Unit sales in Florida were up 172 percent for November; dollar measures are up 29 percent for year
The total valuation of U.S. brokerage sales in November increased significantly compared both to November 2009 and October 2010. According to reports by YachtWorld.com member brokerages registered within the proprietary database SoldBoats.com, valuations rose 76 percent to $388 million compared to the same month a year ago. And that valuation was nearly double the $198 million valuation of sales just a month ago.
Big-boat sales were the driver of this market surge. Unit sales among boats larger than 55 feet rose from 48 to 77 boats - a 60 percent increase - and total valuation of sales increased to $231 million - a gain of nearly 300 percent.
Across all sizes, unit sales were up only 2 percent, to 1,938 boats, but for the first time all year that figure exceeded the five-year average for the month, which was 1,878 boats in November. That number still fell well short of the higher unit sales volumes of 2,100 to 2,220 boats in November 2006 and '07.
As a result of November's relatively flat unit sales, combined with the big gain in valuations, the 2010 year-to-date unit sales dipped to slightly less than a 10 percent gain over 2009, while valuations climbed back up over a 20 percent increase. Unit sales for the year stand at 27,900 (up 2,412 boats) and total valuation at $2.97 billion (up $500 million).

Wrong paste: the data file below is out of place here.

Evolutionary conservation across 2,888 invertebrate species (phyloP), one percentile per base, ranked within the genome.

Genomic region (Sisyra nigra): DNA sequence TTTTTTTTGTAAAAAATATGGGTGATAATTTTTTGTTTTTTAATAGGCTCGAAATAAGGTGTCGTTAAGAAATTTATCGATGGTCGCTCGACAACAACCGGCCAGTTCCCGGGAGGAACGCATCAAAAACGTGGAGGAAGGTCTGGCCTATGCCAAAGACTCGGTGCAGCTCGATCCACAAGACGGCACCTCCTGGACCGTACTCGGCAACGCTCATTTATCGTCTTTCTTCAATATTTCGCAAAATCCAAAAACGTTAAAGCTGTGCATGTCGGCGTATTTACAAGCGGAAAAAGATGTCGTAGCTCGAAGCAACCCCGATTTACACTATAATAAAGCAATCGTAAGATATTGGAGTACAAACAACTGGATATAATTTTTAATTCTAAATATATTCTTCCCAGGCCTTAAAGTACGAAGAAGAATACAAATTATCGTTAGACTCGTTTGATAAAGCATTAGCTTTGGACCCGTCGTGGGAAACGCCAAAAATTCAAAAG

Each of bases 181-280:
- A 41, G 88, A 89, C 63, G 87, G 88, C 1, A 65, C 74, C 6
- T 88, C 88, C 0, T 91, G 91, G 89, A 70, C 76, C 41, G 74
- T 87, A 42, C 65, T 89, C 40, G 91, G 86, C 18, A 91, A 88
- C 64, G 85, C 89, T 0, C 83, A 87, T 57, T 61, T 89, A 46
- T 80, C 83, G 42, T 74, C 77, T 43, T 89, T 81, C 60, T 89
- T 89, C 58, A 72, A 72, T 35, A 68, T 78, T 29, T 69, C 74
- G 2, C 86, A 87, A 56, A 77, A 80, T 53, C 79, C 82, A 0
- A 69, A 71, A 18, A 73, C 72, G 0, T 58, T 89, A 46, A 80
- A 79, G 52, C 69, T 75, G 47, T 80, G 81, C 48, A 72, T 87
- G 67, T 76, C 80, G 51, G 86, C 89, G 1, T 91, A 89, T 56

We return to Florida for a regional focus this month, where, as usual, the highest volume and greatest valuations in the country are found. Compared to November 2009, unit sales in this region were up 3 percent to 450 boats - roughly a quarter of all U.S. sales. Valuations rose 172 percent to $225 million - more than half of U.S. dollar volume.
As with the market as a whole, big-boat sales were up from 24 to 39 units, a gain of 63 percent. Valuations made a remarkable rise from $38 million to $181 million, a 373 percent increase.
For the year to date, unit sales in Florida are up 9 percent to 5,327 boats, which is slightly behind the 9 percent rise for the United States as a whole. A 29 percent increase in total valuations in Florida has led the rest of the country, which is up 20 percent.
For perspective, we looked at Florida sales since November 2008. That year, in the depths of the recession, 263 brokerage boats changed hands for a total of $54 million. November 2009 saw the beginning of a modest recovery, as unit sales came to life with 438 boats sold, but there was a relatively mild valuation increase to $83 million. In 2010, valuation finally picked up steam as 450 boats were sold for $225 million.
John Burnham is editorial director of Dominion Marine Media.
This article originally appeared in the January 2011 issue.